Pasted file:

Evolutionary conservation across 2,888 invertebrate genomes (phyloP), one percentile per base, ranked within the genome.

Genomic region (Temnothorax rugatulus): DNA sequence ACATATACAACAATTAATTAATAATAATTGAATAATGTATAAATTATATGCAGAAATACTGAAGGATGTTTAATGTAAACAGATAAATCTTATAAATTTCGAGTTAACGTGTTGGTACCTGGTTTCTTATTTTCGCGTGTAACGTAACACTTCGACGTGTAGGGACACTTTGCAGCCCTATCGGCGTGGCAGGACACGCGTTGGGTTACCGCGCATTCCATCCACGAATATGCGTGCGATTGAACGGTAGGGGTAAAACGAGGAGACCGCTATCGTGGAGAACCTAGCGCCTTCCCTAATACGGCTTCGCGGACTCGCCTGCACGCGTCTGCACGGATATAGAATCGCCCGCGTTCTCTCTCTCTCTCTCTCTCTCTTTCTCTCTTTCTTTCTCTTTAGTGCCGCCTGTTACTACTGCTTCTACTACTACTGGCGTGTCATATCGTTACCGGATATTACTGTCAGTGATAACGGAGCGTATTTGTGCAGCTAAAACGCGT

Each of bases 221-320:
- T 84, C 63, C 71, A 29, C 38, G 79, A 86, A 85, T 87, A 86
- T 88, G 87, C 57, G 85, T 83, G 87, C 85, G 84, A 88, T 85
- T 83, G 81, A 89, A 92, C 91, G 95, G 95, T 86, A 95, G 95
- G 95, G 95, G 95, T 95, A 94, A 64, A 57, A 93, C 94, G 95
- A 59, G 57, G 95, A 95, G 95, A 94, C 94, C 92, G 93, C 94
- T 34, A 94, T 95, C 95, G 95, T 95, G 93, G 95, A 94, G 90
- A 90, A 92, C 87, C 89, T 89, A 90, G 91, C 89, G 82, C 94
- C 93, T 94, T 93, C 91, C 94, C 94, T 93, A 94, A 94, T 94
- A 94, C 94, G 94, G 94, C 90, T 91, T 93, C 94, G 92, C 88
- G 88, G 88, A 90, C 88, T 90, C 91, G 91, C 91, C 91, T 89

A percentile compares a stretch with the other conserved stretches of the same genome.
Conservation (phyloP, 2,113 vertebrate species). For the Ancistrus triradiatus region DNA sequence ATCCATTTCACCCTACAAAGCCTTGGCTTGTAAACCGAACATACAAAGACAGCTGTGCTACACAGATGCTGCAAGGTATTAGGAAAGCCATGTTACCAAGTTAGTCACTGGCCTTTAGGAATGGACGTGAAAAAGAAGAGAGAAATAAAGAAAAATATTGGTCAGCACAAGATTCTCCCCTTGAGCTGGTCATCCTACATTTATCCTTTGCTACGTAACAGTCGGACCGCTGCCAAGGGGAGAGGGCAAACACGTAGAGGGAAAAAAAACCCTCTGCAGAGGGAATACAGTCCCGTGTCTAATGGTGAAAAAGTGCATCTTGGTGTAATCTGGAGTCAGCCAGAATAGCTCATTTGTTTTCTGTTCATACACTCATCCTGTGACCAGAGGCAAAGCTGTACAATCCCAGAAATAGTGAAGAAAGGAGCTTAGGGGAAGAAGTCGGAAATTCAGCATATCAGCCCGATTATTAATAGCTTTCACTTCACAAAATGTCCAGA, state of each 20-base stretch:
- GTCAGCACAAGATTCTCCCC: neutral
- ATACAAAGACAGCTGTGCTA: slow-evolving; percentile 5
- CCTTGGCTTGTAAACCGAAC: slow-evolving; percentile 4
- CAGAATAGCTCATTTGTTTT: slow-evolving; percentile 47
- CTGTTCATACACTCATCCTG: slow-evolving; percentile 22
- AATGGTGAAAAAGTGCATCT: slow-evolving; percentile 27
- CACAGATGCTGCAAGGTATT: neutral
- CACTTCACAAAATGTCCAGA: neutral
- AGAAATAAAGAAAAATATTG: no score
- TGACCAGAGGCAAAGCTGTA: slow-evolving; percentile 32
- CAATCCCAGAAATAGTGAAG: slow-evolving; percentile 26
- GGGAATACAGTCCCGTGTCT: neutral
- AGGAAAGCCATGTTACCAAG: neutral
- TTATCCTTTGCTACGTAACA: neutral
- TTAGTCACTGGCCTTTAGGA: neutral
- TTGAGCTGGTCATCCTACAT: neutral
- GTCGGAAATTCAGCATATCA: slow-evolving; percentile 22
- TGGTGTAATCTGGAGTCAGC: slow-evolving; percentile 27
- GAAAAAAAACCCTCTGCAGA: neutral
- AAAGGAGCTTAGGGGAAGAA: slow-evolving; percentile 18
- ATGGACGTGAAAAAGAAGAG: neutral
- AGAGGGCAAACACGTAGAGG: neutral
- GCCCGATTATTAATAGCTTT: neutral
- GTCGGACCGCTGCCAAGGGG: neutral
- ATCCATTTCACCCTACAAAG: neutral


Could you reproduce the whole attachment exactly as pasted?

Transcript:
Evolutionary conservation across 2,888 invertebrate genomes (phyloP), one percentile per base, ranked within the genome.

Genomic region (Temnothorax rugatulus): DNA sequence ACATATACAACAATTAATTAATAATAATTGAATAATGTATAAATTATATGCAGAAATACTGAAGGATGTTTAATGTAAACAGATAAATCTTATAAATTTCGAGTTAACGTGTTGGTACCTGGTTTCTTATTTTCGCGTGTAACGTAACACTTCGACGTGTAGGGACACTTTGCAGCCCTATCGGCGTGGCAGGACACGCGTTGGGTTACCGCGCATTCCATCCACGAATATGCGTGCGATTGAACGGTAGGGGTAAAACGAGGAGACCGCTATCGTGGAGAACCTAGCGCCTTCCCTAATACGGCTTCGCGGACTCGCCTGCACGCGTCTGCACGGATATAGAATCGCCCGCGTTCTCTCTCTCTCTCTCTCTCTCTTTCTCTCTTTCTTTCTCTTTAGTGCCGCCTGTTACTACTGCTTCTACTACTACTGGCGTGTCATATCGTTACCGGATATTACTGTCAGTGATAACGGAGCGTATTTGTGCAGCTAAAACGCGT

Each of bases 221-320:
- T 84, C 63, C 71, A 29, C 38, G 79, A 86, A 85, T 87, A 86
- T 88, G 87, C 57, G 85, T 83, G 87, C 85, G 84, A 88, T 85
- T 83, G 81, A 89, A 92, C 91, G 95, G 95, T 86, A 95, G 95
- G 95, G 95, G 95, T 95, A 94, A 64, A 57, A 93, C 94, G 95
- A 59, G 57, G 95, A 95, G 95, A 94, C 94, C 92, G 93, C 94
- T 34, A 94, T 95, C 95, G 95, T 95, G 93, G 95, A 94, G 90
- A 90, A 92, C 87, C 89, T 89, A 90, G 91, C 89, G 82, C 94
- C 93, T 94, T 93, C 91, C 94, C 94, T 93, A 94, A 94, T 94
- A 94, C 94, G 94, G 94, C 90, T 91, T 93, C 94, G 92, C 88
- G 88, G 88, A 90, C 88, T 90, C 91, G 91, C 91, C 91, T 89

A percentile compares a stretch with the other conserved stretches of the same genome.
Conservation (phyloP, 2,113 vertebrate species). For the Ancistrus triradiatus region DNA sequence ATCCATTTCACCCTACAAAGCCTTGGCTTGTAAACCGAACATACAAAGACAGCTGTGCTACACAGATGCTGCAAGGTATTAGGAAAGCCATGTTACCAAGTTAGTCACTGGCCTTTAGGAATGGACGTGAAAAAGAAGAGAGAAATAAAGAAAAATATTGGTCAGCACAAGATTCTCCCCTTGAGCTGGTCATCCTACATTTATCCTTTGCTACGTAACAGTCGGACCGCTGCCAAGGGGAGAGGGCAAACACGTAGAGGGAAAAAAAACCCTCTGCAGAGGGAATACAGTCCCGTGTCTAATGGTGAAAAAGTGCATCTTGGTGTAATCTGGAGTCAGCCAGAATAGCTCATTTGTTTTCTGTTCATACACTCATCCTGTGACCAGAGGCAAAGCTGTACAATCCCAGAAATAGTGAAGAAAGGAGCTTAGGGGAAGAAGTCGGAAATTCAGCATATCAGCCCGATTATTAATAGCTTTCACTTCACAAAATGTCCAGA, state of each 20-base stretch:
- GTCAGCACAAGATTCTCCCC: neutral
- ATACAAAGACAGCTGTGCTA: slow-evolving; percentile 5
- CCTTGGCTTGTAAACCGAAC: slow-evolving; percentile 4
- CAGAATAGCTCATTTGTTTT: slow-evolving; percentile 47
- CTGTTCATACACTCATCCTG: slow-evolving; percentile 22
- AATGGTGAAAAAGTGCATCT: slow-evolving; percentile 27
- CACAGATGCTGCAAGGTATT: neutral
- CACTTCACAAAATGTCCAGA: neutral
- AGAAATAAAGAAAAATATTG: no score
- TGACCAGAGGCAAAGCTGTA: slow-evolving; percentile 32
- CAATCCCAGAAATAGTGAAG: slow-evolving; percentile 26
- GGGAATACAGTCCCGTGTCT: neutral
- AGGAAAGCCATGTTACCAAG: neutral
- TTATCCTTTGCTACGTAACA: neutral
- TTAGTCACTGGCCTTTAGGA: neutral
- TTGAGCTGGTCATCCTACAT: neutral
- GTCGGAAATTCAGCATATCA: slow-evolving; percentile 22
- TGGTGTAATCTGGAGTCAGC: slow-evolving; percentile 27
- GAAAAAAAACCCTCTGCAGA: neutral
- AAAGGAGCTTAGGGGAAGAA: slow-evolving; percentile 18
- ATGGACGTGAAAAAGAAGAG: neutral
- AGAGGGCAAACACGTAGAGG: neutral
- GCCCGATTATTAATAGCTTT: neutral
- GTCGGACCGCTGCCAAGGGG: neutral
- ATCCATTTCACCCTACAAAG: neutral